The Estevan Police Service has started a wellness initiative for their members and staff.

ESTEVAN — The Estevan Police Service has started a wellness initiative for their members and staff.

The three-month program is aimed at encouraging physical well-being. Chief Rich Lowen said they “have worked very hard to make sure [the officers] have the mental health services that members need to ensure that they are able to do their jobs, and [they] wanted to recognize that physical fitness takes a big part in that as well, as it helps maintain wellness, focusing on a well-rounded lifestyle that helps [them] do [their] jobs.”

“We just wanted to encourage and provide a little bit of an incentive for the members here,” Lowen said.

The wellness initiative was started by the EPS along with the Estevan Police Association in partnership with Encompass Fitness Studio. It’s open to all sworn members and EPS staff that are willing to participate, and Lowen said about 90 per cent of the service members signed up.

The organizations worked together to do a baseline assessment of all participants, which included several exercises and tests, provided by Encompass.

“We started with a baseline assessment. We wanted to get a good understanding of where each person was with their physical health and a number of components from cardiovascular health to their strength to their power, and mobility,” said Brady Johnson, the owner of the Encompass Fitness Studio.

“This wasn’t standardized against anything. It was just to understand where [they were] at, so we could give them an area to focus on for the next three months that would make the greatest difference for them. The goal of the program is to get people to be more active than they currently are in overall wellness.”

Now, from March through May, participants will be involved in individual programs to improve any area they want or need to work on.

“In the next three months, we’re going to be offering incentive programs for them to participate in, everything from nutrition programs on how to eat better to fitness programs that Encompass offers, like mobility training. We’re hoping to promote a better lifestyle, promote members’ health and wellness, help their mental health, and also give them more endurance to take on the physical challenges that they have here at work,” Lowen explained.

Policing is a physical job, and the EPS has an in-house gym that members can use. However, Lowen noted that once members finish the provincial academy, physical workouts are not mandatory. So, they wanted to create an incentive to motivate members to dedicate some time to their well-being.

“We just want to encourage that they stay healthy and stay well. It works for their benefit. It works for the benefit of the service and works for the benefit of the community when members aren’t off injured or off sick. It helps them in their daily life working here. So, we look at physical activity, exercise, nutrition, mobility, sleep, hydration and stress management,” Lowen said.

“EPS offers a bit of an incentive for members to join, like, we’ll offer them some time off, if they participate, and further time off if they follow up with their assessments and show improvement.”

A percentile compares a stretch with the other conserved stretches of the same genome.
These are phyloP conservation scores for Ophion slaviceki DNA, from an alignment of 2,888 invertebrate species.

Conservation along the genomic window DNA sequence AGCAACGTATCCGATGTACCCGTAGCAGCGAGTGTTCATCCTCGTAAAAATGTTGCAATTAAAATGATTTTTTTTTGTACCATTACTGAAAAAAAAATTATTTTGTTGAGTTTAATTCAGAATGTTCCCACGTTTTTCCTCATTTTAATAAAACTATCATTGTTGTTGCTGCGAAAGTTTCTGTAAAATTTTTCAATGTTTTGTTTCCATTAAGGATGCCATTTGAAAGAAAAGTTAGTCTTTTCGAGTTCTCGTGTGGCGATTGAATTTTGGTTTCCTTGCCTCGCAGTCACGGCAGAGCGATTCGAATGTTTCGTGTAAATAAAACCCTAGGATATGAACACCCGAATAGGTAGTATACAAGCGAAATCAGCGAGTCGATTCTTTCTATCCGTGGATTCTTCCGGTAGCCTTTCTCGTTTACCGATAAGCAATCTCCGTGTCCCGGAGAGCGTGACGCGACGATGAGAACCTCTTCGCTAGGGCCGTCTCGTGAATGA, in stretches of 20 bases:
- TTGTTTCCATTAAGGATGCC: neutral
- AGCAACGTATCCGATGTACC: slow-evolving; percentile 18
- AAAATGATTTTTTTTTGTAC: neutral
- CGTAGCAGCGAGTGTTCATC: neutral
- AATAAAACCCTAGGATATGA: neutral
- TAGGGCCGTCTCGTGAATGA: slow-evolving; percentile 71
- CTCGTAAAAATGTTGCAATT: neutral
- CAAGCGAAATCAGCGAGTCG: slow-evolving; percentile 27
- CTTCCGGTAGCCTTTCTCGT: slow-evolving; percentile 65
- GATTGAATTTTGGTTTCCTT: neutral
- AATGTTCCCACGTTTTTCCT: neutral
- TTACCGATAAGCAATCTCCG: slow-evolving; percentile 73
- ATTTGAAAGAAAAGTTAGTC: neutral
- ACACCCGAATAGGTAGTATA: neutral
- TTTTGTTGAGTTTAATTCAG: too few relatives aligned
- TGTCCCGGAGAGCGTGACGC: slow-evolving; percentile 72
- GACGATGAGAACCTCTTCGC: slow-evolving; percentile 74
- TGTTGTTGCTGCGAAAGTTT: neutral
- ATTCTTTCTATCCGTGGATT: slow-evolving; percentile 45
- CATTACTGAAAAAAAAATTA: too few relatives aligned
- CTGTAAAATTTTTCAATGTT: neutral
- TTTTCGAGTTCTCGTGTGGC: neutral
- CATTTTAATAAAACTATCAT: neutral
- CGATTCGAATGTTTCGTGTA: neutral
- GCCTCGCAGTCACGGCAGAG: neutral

Johnson added that due to the nature of work where members have different shifts, participants have individual programs with particular goals.

“Some members are coming into Encompass for fitness classes, some have been given individual workout programs, and some are focusing on nutrition. We’ve created nutrition plans,” she explained.

Johnson said Encompass was “excited and happy” to be a part of the project.

“I think it’s a great initiative. It’s great for them and for the community. And we’re just really pleased that they chose us. It’s more of a beta test, this first round, [that will help us see] what’s going to work well and what’s the impact and the response from it. And then hopefully, it’s something we can continue to work on together and in the future,” Johnson said.

In June, participants will go through another assessment, and then the service will be evaluating the impact. Lowen added, they hope many members will keep going with the recommendations, and the service will probably offer the initiative again in a year.

“We want to do it annually so that every year we’ll be able to give them a baseline and measurement to see how they’re doing,” Lowen explained.

Throughout the year, the service will evaluate if there are any changes in attendance, sick leave use, as well as general morale and mental health of the membership. Lowen said they hope to see positive outcomes, and so far it’s been taken well by the members.

“I think it’s a good thing and I think it’s been really greeted well by the membership. The members are really taking hold of it. We created a fitness committee, where the members actually are having input into how they would like to see it evolve. In the future, I’d like to see it evolve into not just physical fitness programs, but also other wellness programs, whether that’s yoga, meditation or other therapies that we can offer to ensure that our members stay healthy,” Lowen added.


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